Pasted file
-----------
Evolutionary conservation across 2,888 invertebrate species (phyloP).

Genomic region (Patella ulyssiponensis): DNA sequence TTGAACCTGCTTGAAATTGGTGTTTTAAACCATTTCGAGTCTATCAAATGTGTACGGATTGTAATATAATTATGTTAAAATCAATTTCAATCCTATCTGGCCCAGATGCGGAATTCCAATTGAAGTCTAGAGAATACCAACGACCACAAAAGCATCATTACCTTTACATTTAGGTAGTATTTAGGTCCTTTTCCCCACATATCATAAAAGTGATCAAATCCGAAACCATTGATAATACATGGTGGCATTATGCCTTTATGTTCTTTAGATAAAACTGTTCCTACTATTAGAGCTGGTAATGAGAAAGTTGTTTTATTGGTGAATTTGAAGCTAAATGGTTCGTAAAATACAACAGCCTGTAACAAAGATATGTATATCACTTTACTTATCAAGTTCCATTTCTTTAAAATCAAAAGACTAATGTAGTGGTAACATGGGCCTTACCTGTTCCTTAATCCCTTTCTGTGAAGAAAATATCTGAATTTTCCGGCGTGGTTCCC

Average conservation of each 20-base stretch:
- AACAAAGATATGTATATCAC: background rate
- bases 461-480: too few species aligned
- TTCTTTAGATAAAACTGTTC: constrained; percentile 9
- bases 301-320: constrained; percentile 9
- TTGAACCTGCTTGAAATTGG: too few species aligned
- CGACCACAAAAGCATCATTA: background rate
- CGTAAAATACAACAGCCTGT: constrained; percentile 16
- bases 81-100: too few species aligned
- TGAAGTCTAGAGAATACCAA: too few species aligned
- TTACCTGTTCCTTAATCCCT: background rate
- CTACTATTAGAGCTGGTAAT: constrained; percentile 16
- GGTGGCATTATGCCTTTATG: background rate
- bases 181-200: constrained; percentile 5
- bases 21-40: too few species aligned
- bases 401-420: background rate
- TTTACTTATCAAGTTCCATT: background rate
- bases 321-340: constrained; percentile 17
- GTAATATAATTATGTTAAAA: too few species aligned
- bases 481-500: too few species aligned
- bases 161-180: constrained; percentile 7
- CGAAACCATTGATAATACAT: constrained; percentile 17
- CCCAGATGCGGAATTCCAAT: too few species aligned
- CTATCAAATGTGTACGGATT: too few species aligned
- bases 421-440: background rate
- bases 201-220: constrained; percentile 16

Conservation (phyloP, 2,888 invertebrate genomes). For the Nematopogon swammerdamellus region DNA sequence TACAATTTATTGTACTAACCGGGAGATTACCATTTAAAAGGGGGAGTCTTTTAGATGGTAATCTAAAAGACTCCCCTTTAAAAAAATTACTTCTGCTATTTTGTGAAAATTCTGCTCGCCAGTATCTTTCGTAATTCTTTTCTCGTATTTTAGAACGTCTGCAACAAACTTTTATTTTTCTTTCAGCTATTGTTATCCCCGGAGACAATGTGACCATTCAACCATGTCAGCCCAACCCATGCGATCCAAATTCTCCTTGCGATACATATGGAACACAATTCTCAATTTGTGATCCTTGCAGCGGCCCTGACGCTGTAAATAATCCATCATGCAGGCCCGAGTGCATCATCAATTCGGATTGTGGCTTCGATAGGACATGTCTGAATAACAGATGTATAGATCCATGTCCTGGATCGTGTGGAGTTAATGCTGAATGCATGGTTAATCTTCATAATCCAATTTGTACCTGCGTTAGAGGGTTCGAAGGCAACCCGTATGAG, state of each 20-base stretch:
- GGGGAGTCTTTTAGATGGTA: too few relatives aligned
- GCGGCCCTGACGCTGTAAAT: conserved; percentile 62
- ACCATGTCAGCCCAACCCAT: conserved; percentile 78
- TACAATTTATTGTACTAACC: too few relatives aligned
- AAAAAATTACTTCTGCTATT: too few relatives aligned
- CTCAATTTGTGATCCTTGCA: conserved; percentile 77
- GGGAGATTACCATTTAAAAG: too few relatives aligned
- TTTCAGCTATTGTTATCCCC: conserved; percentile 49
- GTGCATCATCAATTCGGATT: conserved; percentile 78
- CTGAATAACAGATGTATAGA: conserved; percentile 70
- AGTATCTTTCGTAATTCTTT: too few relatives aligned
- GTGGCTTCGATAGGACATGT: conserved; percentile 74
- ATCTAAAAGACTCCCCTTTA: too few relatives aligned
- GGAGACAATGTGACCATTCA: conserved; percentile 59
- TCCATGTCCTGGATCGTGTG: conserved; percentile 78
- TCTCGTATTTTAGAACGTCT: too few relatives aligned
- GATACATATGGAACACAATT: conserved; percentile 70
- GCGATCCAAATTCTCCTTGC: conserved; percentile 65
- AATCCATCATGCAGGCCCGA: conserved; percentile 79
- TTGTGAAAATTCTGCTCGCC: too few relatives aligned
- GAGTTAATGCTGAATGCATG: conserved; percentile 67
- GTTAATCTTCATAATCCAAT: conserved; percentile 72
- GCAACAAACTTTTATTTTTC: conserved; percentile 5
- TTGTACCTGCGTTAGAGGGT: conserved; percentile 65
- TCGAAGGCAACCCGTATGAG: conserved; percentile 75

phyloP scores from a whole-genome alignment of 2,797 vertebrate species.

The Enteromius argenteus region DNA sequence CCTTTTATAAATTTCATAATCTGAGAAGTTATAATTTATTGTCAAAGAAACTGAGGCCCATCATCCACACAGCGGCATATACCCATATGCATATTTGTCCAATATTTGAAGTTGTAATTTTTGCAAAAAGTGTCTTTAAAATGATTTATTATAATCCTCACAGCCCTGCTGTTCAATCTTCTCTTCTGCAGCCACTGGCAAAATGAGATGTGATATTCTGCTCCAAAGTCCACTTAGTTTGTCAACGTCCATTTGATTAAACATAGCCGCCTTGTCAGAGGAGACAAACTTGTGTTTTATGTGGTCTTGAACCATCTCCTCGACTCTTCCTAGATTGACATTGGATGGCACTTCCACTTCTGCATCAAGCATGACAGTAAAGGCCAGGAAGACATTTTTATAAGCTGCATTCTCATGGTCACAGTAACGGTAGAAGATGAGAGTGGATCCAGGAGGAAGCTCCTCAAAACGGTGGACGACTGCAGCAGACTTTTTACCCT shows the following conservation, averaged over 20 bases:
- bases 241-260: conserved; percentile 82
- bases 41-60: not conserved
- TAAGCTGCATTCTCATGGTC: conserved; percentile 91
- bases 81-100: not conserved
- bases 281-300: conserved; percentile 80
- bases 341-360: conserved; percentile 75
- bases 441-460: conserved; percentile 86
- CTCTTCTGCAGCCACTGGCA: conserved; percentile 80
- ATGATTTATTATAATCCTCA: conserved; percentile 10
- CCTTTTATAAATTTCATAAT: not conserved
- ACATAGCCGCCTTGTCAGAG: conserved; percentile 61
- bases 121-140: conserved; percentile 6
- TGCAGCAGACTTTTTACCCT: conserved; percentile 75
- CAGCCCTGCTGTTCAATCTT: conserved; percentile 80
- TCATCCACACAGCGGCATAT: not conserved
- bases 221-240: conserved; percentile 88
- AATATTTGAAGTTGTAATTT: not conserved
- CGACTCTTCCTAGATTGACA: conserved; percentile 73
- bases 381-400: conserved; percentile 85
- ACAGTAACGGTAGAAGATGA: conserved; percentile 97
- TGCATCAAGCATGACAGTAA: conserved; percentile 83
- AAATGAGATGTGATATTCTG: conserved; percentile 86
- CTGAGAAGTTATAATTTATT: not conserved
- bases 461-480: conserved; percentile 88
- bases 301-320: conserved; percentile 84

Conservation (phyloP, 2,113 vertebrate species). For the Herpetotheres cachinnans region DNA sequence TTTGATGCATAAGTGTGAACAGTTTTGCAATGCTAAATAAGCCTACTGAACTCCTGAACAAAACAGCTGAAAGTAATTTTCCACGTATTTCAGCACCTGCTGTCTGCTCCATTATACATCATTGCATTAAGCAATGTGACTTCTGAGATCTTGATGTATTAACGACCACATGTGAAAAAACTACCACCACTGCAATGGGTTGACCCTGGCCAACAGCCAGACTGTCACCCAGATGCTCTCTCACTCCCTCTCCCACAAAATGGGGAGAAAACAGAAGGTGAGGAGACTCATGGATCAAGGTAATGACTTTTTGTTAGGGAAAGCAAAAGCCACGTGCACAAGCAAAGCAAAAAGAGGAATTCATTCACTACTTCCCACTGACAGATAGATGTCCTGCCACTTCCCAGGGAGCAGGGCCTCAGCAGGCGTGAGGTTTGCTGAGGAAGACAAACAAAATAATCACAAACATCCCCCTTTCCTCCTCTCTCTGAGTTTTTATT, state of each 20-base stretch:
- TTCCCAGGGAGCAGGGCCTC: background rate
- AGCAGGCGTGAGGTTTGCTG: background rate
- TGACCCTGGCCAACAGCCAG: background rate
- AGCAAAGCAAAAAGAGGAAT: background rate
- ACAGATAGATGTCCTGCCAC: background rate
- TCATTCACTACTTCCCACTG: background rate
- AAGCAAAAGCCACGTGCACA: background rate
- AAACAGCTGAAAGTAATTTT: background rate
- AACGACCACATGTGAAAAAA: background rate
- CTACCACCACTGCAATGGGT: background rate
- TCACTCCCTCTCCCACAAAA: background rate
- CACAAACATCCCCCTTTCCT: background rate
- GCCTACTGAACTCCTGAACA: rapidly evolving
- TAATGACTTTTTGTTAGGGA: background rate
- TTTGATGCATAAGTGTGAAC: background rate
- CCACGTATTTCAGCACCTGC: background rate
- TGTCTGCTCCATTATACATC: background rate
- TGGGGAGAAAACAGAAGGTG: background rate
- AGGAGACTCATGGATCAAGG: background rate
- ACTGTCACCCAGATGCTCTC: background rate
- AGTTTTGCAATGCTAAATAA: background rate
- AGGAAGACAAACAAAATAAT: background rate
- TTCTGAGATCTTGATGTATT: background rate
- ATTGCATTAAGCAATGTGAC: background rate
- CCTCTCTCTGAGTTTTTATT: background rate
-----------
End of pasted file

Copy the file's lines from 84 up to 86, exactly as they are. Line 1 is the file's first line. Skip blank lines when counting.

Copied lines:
- AGCAGGCGTGAGGTTTGCTG: background rate
- TGACCCTGGCCAACAGCCAG: background rate
- AGCAAAGCAAAAAGAGGAAT: background rate